New Technology/Communications: Electrical contractors can no longer only focus on electrical systems as today’s businesses and organizations are looking for more integration. As a result, the ability to install and integrate systems for power, control, communications, security, and safety is essential. For example, building owners and facility managers continue to request more advanced equipment and integration of building systems to monitor and control daily energy use. Electrical contractors that possess the skills to recommend and install the best solutions to maximize efficiency will be able to expand business opportunities and be able to better meet their customers’ needs.

Services: Think the work is done after installation? Think again. As businesses, healthcare campuses, and educational institutions continue to leverage the latest technology to become more connected, there is a huge need for professionals that can go into the field and help customers troubleshoot and resolve issues, especially those with integrated communications systems. Electrical contractors that employ workers with these skills will be able to open up the doors for new revenue.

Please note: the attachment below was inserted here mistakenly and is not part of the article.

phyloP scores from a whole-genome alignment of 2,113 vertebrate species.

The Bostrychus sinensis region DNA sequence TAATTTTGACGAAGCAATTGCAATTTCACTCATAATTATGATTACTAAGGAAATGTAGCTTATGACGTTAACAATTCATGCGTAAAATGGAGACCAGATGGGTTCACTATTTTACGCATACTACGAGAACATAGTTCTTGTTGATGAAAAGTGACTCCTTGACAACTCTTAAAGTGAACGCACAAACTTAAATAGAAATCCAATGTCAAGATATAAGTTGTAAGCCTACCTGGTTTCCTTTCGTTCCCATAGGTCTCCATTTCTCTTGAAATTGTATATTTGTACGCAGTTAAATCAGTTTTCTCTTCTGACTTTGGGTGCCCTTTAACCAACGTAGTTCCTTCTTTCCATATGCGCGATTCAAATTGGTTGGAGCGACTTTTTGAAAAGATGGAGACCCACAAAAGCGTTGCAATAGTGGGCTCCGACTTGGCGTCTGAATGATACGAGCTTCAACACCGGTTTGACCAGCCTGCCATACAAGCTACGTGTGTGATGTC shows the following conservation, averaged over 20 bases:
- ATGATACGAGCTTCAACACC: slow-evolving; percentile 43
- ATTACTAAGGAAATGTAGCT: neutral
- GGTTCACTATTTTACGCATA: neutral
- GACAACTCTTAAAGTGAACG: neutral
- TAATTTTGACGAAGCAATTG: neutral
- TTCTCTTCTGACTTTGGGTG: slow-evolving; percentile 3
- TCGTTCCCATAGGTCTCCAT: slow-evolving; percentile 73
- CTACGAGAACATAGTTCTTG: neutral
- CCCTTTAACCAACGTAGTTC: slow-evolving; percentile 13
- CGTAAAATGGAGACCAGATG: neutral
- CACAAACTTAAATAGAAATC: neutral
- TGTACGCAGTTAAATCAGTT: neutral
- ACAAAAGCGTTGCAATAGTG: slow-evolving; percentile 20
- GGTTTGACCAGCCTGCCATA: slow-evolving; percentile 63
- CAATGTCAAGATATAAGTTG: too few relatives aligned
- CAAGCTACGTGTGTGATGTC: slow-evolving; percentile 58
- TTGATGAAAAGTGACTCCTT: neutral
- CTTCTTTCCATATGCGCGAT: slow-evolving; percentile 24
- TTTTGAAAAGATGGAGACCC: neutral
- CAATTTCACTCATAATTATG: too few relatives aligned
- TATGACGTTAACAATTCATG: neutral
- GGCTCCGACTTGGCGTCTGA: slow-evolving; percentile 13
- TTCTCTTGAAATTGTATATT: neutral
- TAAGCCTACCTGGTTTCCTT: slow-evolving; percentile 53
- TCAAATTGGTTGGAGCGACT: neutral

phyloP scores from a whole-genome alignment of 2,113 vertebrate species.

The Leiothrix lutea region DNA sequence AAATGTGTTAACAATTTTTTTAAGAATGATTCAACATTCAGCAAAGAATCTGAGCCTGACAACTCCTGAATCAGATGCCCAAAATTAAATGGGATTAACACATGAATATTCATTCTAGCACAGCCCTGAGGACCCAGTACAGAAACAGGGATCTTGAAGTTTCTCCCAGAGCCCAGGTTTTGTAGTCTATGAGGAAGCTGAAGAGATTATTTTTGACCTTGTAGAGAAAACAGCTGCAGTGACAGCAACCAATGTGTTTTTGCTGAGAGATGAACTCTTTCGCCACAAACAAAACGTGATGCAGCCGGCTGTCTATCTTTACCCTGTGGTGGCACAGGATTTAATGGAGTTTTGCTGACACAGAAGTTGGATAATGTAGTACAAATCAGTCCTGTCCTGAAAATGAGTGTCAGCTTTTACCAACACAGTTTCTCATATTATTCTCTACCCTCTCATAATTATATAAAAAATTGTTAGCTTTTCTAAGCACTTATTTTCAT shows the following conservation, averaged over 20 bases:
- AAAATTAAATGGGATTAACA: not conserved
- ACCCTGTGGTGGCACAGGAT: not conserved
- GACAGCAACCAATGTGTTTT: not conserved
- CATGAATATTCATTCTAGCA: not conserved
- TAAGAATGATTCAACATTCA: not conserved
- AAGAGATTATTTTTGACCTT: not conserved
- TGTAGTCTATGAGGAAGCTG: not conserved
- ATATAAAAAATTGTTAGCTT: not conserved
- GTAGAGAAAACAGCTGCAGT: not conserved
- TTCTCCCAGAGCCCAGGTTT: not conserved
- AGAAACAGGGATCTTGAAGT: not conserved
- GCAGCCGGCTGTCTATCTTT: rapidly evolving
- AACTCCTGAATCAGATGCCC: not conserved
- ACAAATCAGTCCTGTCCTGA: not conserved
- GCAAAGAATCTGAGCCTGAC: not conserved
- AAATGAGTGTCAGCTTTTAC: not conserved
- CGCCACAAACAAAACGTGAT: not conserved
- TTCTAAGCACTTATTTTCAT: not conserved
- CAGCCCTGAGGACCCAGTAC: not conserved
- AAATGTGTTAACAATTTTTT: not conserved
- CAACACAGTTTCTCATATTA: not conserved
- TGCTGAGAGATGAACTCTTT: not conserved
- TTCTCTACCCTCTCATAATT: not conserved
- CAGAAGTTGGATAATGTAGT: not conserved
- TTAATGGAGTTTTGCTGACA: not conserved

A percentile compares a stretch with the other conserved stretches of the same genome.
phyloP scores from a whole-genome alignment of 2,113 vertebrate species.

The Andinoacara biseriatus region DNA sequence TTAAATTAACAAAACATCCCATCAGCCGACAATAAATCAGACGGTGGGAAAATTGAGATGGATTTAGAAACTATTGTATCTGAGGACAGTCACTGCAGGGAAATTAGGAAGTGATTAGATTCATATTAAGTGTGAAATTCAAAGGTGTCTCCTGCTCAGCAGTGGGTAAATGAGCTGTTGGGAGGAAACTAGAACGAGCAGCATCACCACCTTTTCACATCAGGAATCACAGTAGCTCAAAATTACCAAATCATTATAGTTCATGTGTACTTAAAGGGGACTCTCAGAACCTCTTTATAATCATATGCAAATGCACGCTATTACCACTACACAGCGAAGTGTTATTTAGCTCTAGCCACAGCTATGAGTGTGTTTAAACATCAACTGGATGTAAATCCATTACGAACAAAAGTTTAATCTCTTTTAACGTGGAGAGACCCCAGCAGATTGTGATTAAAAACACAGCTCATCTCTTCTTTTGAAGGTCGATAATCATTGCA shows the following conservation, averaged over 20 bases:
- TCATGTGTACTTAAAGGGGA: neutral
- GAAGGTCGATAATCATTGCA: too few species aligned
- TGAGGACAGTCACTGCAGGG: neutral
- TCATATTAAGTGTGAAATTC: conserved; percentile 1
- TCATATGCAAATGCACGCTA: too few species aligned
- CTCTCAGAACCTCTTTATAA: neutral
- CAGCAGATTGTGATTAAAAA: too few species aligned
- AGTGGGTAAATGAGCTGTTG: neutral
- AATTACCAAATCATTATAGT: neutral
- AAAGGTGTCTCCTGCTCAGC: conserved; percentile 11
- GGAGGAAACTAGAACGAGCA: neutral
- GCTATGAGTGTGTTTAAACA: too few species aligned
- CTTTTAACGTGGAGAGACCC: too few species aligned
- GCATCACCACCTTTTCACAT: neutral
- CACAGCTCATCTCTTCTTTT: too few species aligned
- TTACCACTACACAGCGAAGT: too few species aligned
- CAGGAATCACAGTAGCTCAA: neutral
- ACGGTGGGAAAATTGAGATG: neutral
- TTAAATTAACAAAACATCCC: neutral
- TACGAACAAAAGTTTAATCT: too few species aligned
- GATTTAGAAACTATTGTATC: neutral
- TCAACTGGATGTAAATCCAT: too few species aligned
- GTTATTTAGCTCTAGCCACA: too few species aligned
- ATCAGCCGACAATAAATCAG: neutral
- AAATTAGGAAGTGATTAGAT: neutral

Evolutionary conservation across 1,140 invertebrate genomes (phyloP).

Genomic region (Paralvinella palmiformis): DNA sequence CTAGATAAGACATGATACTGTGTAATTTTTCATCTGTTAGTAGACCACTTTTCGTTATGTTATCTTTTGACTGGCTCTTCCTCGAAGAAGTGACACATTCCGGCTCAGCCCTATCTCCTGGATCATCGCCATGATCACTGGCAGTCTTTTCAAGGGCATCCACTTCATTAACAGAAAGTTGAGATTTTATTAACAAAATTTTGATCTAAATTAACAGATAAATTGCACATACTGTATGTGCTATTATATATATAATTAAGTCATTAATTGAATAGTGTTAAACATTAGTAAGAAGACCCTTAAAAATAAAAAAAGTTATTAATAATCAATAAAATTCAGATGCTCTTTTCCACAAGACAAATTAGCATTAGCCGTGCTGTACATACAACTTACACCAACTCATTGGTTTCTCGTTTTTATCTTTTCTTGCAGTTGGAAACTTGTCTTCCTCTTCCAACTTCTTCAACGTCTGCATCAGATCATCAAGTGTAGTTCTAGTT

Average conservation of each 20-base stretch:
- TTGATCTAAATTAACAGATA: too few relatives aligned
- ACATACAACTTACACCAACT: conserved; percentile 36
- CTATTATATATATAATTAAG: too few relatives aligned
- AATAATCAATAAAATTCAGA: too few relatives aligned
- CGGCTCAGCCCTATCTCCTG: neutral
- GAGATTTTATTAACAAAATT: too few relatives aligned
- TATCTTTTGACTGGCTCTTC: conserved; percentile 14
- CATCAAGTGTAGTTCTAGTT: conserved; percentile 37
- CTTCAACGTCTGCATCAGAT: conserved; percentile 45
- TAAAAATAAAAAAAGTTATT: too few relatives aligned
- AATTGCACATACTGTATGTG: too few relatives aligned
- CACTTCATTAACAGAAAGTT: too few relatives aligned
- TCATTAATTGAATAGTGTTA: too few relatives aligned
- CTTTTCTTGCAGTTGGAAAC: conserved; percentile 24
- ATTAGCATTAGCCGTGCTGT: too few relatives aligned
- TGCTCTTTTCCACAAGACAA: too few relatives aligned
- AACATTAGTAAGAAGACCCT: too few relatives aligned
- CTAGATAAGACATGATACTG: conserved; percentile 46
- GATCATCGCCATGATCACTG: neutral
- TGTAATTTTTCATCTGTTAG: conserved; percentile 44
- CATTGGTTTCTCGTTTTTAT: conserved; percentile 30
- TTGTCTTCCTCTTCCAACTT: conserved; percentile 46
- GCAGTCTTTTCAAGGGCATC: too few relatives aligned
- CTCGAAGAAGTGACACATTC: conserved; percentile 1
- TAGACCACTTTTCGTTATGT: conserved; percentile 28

Safety: As previously mentioned, safety remains a huge part of the skill set that electrical contractors must provide as part of their services. It goes without saying that unsafe practices can be a huge liability – both to customers and electrical firms. Electricians – both experienced and new – that possess the most up-to-date knowledge will be able to quickly elevate themselves within their organizations.

Codes/Standards: Along with safety, the understanding and application of codes and standards is essential in the field, but the importance is sometimes overlooked. Keeping up to date with these standards will provide workers with an advantage when seeking employment as well as ensuring compliance, quality work, and less liability for their employers. For example, compliance with the recent changes to National Fire Protection Agency (NFPA) 70E, which aims to protect personnel and the work sites they’re performing jobs at by reducing exposure to major electrical hazards, is currently a must-have for firms looking to comply with US Occupational Safety and Health Administration (OSHA) laws in dealing with electrical workplace safety.

Project Management: The electrical worker of the future should not only be trained to provide integration and have knowledge of new technologies, safety procedures, and codes and standards, but will also help their companies execute work in a more successful way. Project management training will help electricians better initiate, plan, execute, control, and close work, which will help electrical contractors complete jobs quickly and on time. In addition, these skills can assist with achieving higher levels of customer satisfaction.